The Later Years of William Lloyd Garrison

THE painstaking biography of Garrison by his children, the earlier volumes of which were noticed in this magazine on their appearance, is brought to completion with the same patience in investigation, candor in setting forth the facts elicited, and fidelity to the antislavery cause which were the leading traits of the narrative of the first period. The work has been so thoroughly done, and issues from such an intimate and familiar acquaintance with the mass of information bearing on the general subject of the agitation of the great national question, that it must be regarded as the permanent source to which historians must recur in dealing with the abolition of slavery. The career of Garrison has been properly identified with the movement for emancipation, and there is only reason for thankfulness that his memoir has been made more than a biography, and includes so much of the matériel pour servir for the history of the country. The treatment in these last two volumes, however, is less minute than in the preceding ones. The great schism in the anti-slavery ranks had already been narrated, the dramatic incidents of the opening agitation described, and the field cleared for the entrance of the historical events of the twenty years before the war. The course of the anti-slavery societies, though full of interest, blends with diverse elements in the working out of the national problem ; even before war began the movement is felt to be apart from the central current of events, becomes less considerable in view of the powerful elements gathering from other sources of the public life, and, as the war goes on, grows more and more subsidiary. Garrison had already quickened the conscience and alarmed the mind of the country; the leaven of his work was felt far away from where he stood and beyond the range of his immediate action ; the issue of the matter did not hang on his words or on the hands of his associates, but on the courage and wisdom of the Union-saving people as a nation at large.

It is conceded that slavery perished immediately by the folly of the slaveholders. The work of Garrison and his followers was to help in bringing on the conflict which the South precipitated. The story of how they accomplished this is the burden of the greater part of these volumes. They record a chapter in the agitation of reform, — the organization of the movement, the activity of the body so formed, the conventions, speeches, petitions, the jealousies that sprang up, the internal conflicts that resulted, the factions that fell off on one or another ground of public policy or private aberration ; but when the distinctive cause of emancipation passed out of the bands of the agitators into those of the leaders of the people, the main subject is at an end. The remainder, which narrates how wisely Garrison waited upon the times, and gave his support to those in power, in confidence that the end was near, is merely the winding up of the history of the cause which events had befriended more effectively than its own devoted servants, and the crowning of the latter years of its great leader with the honor which was his due. It is not strange, therefore, that these last volumes permit a less strenuous treatment than was exacted by the conditions of the slavery question before 1840, and it, is pleasurable to the reader to find the conclusion of Garrison’s life so happily in contrast with what it was when he undertook his work, and to witness also the change in the nation itself.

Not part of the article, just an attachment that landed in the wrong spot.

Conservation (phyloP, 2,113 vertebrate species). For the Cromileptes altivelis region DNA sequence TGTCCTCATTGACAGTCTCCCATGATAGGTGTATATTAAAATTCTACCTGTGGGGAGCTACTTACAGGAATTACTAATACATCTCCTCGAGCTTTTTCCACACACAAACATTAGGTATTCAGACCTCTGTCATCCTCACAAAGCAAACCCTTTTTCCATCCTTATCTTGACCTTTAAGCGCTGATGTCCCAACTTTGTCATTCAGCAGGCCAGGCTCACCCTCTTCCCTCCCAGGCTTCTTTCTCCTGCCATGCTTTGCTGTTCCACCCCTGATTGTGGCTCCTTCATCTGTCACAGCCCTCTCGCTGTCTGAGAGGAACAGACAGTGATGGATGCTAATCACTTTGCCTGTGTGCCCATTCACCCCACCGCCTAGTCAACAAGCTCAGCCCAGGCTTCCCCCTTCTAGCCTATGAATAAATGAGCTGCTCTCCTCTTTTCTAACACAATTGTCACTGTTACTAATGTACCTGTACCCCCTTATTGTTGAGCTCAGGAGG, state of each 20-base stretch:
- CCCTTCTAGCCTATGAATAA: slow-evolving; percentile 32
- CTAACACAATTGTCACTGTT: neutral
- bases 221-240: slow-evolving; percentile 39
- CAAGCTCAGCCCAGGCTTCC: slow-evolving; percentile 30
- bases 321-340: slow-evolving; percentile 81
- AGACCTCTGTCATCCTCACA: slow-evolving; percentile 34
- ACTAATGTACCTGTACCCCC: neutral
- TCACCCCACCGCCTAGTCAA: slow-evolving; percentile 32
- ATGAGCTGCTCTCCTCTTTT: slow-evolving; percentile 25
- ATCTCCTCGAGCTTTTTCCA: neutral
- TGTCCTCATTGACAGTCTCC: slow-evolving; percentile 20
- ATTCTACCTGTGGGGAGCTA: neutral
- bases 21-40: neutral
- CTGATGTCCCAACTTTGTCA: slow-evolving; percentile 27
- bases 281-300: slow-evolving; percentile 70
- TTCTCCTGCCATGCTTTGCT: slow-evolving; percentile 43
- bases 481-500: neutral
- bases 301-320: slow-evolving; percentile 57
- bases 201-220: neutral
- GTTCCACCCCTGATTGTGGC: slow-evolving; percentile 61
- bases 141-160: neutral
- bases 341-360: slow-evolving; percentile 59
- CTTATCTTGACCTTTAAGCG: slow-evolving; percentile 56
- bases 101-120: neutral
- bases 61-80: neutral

In the later career of Garrison, to which this notice is necessarily confined, the most prominent characteristic is the multiplication of his reforming interests. The one cause to which he had given himself was foremost, and was served with complete fidelity; but he found time to entertain views upon many other subjects with which slavery was not directly related. Moral warfare was his business in life. The vice of intemperance had been even before slavery in engaging his hostility. But after the anti-slavery movement was fairly in action, the conditions of Garrison’s social and intellectual life were such as to force upon him an indefinite number of nostrums for the cure of the world. A more striking example of the demoralizing effects of a condition of things in which faith in government and church was undermined is hardly to be found in history than that afforded by the vagaries of the abolitionists. They had judged and condemned both government and church, and in obedience to their conscience were ready to cast off both. They could " come out ” from the church, and each follow his own devices, hut they could not so readily leave government behind them, — a fact of which Quincy seems to have been most sensible, — and they avoided rebellion only by the stratagem of non-resistance ; a principle which, however honestly held, alone made their position as peaceable burners of the Constitution a tenable one. The doctrine of non-resistance was not held by Garrison with any peculiar modification of his own, such as to call for discussion ; when it came to applying it to the phases of politics as they turned into war, his practical sense stood him in good stead, though he did not abate his convictions in theory; but in the matter of the exodus from the church, he found secession from its body fruitful in heresies. The history of the Bible Conventions and the Chardon Street Conferences casts a flood of light upon the mental characteristics of the times. It is true that useful movements originated in the remarkable ferment of thought, but the debates at such gatherings remind one of the contents of the witches’ caldron. Garrison himself, though credulous and very open to new ideas, did not lose his self-possession in the midst of these “ new lights ; ” but it is rather from Quincy than from him that one gets a realizing sense of the scenes and the persons. Phillips held much aloof. It was said at the time that Garrison injured the cause of emancipation by these alliances with other reforms, and the more because the degree of his participation in them could not be made plain. Reading in these pages, one is far from being surprised that to many estimable people in comfortable circumstances Garrisonianism meant not only the abolition of slavery, but also the abolition of church and state. The honesty of Garrison, his fearlessness, his confidence in the benefits of free discussion, shine the more clearly in his relations with these secondary reforms; and considerations of his repute among men could not, in the nature of the case, weigh with him. Yet to readers of to-day, as to his contemporaries, the story of these episodes will, we fancy, be a disturbing influence in their judgment of the man.